The news that the Pennsylvania Office of Attorney General had brought charges against an Exxon subsidiary related to a Marcellus Shale waste fluid incident in 2010 came as a bit of a surprise to me earlier this month.
In July, the federal Environmental Protection Agency announced a settlement it had reached with XTO Energy Inc. related to the Lycoming County incident.
Under the terms, XTO would spend an estimated $20 million for wastewater best practices in two states, including Pennsylvania.
A statement specifically mentioned a continuous remote monitoring system for all its permanent production in the two states with alarms alerting operators immediately if any future spills happen.
"This consent decree establishes a program of best practices that should be a model for the industry," Peter J. Smith, U.S. Attorney for the Middle District of Pennsylvania, said in the statement.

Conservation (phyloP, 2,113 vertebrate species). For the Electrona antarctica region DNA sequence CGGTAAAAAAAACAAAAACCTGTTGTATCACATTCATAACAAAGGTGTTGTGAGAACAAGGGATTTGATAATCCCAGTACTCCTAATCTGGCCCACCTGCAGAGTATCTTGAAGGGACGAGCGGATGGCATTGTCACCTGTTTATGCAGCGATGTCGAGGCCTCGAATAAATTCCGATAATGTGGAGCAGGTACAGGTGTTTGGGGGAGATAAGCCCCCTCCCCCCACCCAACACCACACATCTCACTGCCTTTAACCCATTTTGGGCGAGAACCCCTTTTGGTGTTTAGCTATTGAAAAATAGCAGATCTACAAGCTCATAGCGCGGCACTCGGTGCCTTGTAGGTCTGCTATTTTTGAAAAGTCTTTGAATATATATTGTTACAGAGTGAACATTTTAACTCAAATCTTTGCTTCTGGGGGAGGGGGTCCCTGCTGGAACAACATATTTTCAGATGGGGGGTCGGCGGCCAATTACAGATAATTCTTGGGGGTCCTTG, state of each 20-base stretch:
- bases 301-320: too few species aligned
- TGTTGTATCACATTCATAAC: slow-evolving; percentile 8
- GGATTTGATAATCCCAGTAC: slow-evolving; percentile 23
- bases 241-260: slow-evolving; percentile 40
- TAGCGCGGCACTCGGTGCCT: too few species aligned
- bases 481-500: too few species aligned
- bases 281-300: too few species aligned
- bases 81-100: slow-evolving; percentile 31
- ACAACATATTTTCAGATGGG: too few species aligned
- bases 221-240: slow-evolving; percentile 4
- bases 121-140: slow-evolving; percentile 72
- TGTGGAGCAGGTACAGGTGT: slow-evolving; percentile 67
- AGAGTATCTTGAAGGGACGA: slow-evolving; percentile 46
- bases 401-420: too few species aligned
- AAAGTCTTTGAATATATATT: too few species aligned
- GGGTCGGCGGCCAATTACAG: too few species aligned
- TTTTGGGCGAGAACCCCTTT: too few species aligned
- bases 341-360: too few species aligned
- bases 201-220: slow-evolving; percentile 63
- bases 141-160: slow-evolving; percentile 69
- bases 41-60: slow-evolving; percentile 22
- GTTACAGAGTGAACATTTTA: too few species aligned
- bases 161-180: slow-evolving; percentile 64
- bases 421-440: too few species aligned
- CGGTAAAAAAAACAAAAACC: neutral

A model for the industry. That's the key part of all of this.
Sure, in general, frack fluid getting into the environment is not a good thing.
And, don't get me wrong. I wholly enjoy the scenic beauty of this part of the state. I was just there this weekend. If the full extent of the allegations lodged against XTO would be upheld in court, I'd truly be sad and angry something like this happened on the commonwealth's soil.
But do these charges undo the alleged leak? No, you'd need a time machine for that.
The best you can hope for is a punishment aimed at reform, and agreeing to reform is exactly what it looks like the EPA already got out of XTO.
Everyone should do as much as possible to hold XTO to its commitments but, at the same time, a company doing business under heightened standards should be allowed to be a model for the industry.
Maybe this is a fishing expedition for more commitments, and in that I could see merit. Maybe.
But a better use of state resources would be to make sure there aren't other incidents out there such as what was alleged against XTO instead of piling on this case.
Unless I'm missing something here?